A trial of white light or blue light surgery for people with bladder cancer (PHOTO)

Please note - this trial is no longer recruiting patients. We hope to add results when they are available.

Cancer type:

Bladder cancer




Phase 3

This trial is comparing a white light with a blue light during surgery for people who have been recently diagnosed with early bladder cancer.

More about this trial

Doctors usually treat early bladder cancer with surgery to remove the tumours. This surgery is called a transurethral resection of bladder tumour or TURBT. The surgeon looks inside the bladder using a telescope called a cystoscope. They shine a white light through the telescope to see the cancer and remove it.

In this trial, the researchers want to test using a blue light during surgery alongside a liquid that is put into the bladder. The liquid is absorbed by the cancer cells and glows red under the blue light. This may help them to see the areas of cancer more clearly and remove it.

The aim of the trial is to compare the blue light with the standard white light to find out which is better at showing up areas of cancer in the bladder.

You may not get any direct benefit from taking part in this trial, but it may help people with early bladder cancer in the future.

Who can enter

You may be able to join this trial if all of the following apply. You

  • Have recently been told that your doctors suspect you have early stage bladder cancer that hasn’t grown into the muscle wall (stage Ta or T1)
  • Have a medium to high risk of your bladder cancer coming back (the trial team can advise you about this)
  • Are at least 16 years old

You cannot join this trial if any of these apply.

  • You have already had surgery to remove your bladder cancer
  • Your bladder cancer has grown through the muscle wall of the bladder or further (T2, T3 or T4 bladder cancer)
  • You have a low risk of your cancer coming back (the trial team can advise you about this)
  • You have only one small area of cancer measuring less than 3cm across
  • Your cancer is also in either kidney or the tubes that carry urine from the kidney to the bladder (ureters)
  • You have a condition called porphyria or you are known to be very sensitive to porphyrins (the trial team can tell you more about what they are)
  • You have had any other cancer in the last 2 years, apart from certain very early stage cancers (the trial team can advise you about this)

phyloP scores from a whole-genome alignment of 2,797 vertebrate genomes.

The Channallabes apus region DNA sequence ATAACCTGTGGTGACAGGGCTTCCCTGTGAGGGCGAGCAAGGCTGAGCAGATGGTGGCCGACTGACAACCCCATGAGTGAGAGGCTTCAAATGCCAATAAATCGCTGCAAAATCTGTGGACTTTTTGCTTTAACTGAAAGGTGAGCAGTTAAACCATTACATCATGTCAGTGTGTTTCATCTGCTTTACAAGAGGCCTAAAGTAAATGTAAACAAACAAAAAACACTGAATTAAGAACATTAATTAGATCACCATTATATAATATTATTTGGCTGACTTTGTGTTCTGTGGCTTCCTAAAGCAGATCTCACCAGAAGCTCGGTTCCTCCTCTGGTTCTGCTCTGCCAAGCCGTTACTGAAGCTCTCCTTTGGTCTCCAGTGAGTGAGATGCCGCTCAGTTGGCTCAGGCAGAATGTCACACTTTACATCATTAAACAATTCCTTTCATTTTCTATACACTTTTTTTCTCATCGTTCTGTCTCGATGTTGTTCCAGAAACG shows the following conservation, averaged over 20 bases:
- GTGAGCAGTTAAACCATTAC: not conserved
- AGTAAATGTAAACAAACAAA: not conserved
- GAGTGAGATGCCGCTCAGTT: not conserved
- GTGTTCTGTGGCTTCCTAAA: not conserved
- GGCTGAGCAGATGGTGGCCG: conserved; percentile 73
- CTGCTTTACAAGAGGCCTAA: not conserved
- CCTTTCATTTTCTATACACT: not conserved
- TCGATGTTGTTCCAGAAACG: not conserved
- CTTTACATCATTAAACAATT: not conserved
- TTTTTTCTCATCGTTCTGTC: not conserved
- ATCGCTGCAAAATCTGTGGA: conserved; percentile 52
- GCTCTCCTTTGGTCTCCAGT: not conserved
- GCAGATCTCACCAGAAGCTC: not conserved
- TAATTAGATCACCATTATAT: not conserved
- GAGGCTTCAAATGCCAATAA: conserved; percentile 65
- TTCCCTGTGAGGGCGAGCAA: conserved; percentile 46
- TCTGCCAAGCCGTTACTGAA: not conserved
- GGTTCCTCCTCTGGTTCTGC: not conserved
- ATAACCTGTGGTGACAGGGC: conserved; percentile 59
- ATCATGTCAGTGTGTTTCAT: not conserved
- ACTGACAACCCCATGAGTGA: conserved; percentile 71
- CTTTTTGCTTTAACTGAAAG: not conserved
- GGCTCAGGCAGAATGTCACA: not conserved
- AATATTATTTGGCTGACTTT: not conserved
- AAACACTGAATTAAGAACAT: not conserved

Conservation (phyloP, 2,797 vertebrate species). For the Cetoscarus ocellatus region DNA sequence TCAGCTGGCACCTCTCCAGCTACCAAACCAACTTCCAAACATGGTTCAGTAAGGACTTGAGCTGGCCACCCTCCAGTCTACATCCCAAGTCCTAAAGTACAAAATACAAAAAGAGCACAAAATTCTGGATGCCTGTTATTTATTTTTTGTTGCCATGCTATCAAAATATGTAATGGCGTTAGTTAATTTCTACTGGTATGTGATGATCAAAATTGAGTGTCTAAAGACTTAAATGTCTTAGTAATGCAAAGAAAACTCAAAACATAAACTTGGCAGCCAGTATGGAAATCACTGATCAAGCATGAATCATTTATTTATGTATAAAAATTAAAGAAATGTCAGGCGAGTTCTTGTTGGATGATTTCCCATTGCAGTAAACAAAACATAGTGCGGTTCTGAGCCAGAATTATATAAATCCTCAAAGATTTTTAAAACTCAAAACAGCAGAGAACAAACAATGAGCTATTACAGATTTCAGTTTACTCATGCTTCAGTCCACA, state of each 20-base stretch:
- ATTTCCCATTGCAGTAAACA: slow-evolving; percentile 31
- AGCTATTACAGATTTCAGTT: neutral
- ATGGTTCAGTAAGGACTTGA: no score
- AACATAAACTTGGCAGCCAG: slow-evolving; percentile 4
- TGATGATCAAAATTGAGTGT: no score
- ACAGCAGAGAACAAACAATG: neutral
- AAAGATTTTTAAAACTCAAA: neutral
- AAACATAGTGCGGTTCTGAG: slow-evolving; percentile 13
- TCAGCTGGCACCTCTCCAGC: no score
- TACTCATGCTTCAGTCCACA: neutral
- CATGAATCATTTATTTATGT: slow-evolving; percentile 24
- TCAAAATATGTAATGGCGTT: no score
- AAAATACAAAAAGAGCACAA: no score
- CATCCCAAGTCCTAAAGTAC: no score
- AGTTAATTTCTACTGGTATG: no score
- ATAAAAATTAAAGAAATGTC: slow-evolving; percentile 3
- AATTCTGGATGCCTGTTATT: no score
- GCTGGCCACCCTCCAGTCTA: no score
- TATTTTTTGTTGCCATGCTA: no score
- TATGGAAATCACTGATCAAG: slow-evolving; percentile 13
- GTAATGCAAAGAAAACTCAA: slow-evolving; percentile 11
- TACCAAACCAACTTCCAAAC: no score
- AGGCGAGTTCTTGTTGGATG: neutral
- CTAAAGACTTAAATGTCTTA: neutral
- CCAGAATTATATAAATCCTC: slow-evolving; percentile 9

• You have any other condition that could affect you taking part in this trial
  • You are pregnant or breastfeeding

Trial design

The researchers need 533 people to join this randomised trial. You are put into 1 of 2 groups by a computer. Neither you nor your doctor can decide which group you are in.

  • People in one group have surgery with the standard white light
  • People in the other group have a surgery with the blue light

PHOTO trial diagram

Everyone taking part will have surgery to remove the tumours from their bladder. The people in the white light group have surgery as usual.

The people in the blue light group have a liquid called HAL put into their bladder through a fine tube called a catheter 1 hour before surgery. You will be asked not to pass urine for an hour to give the HAL time to work. You then go on to have your surgery with the blue light.

If you agree to take part in this trial, the researchers may ask for extra blood samples, urine samples and samples of your cancer (a biopsy Open a glossary item). These samples will be stored safely and used only for research. They may help researchers to learn more about bladder cancer and how to treat it. If you don’t wish to give these extra samples for research, you don’t have to. You can still take part in the trial.

The trial team will ask you to fill out a questionnaire at set times during the trial. The questionnaires will ask about side effects and how you’ve been feeling. This is called a quality of life study.

Hospital visits

You go to hospital for your surgery and will need to stay in for a few days afterwards. You will see the doctor for routine check ups after surgery. But you won’t have any extra hospital visits as a result of taking part in this trial.

Side effects

The side effects of HAL are rare, and include

  • Headache
  • Feeling sick
  • Constipation or diarrhoea

The trial team will explain the risks of having surgery to you.

Recruitment start:

Recruitment end:

How to join a clinical trial

Please note: In order to join a trial you will need to discuss it with your doctor, unless otherwise specified.

Please note - unless we state otherwise in the summary, you need to talk to your doctor about joining a trial.

Chief Investigator

Mr Rakesh Heer

Supported by

Clinical Trials and Statistics Unit at the Institute of Cancer Research (ICR-CTSU)
Experimental Cancer Medicine Centre (ECMC)
NIHR Clinical Research Network: Cancer
National Institute for Health Research (NIHR)
Newcastle University
The Newcastle upon Tyne Hospitals NHS Foundation Trust
University of Aberdeen

Freephone 0808 800 4040

Last review date

CRUK internal database number:


Please note - unless we state otherwise in the summary, you need to talk to your doctor about joining a trial.

Cara took part in a clinical trial

A picture of Cara

"I am glad that taking part in a trial might help others on their own cancer journey.”

Last reviewed:

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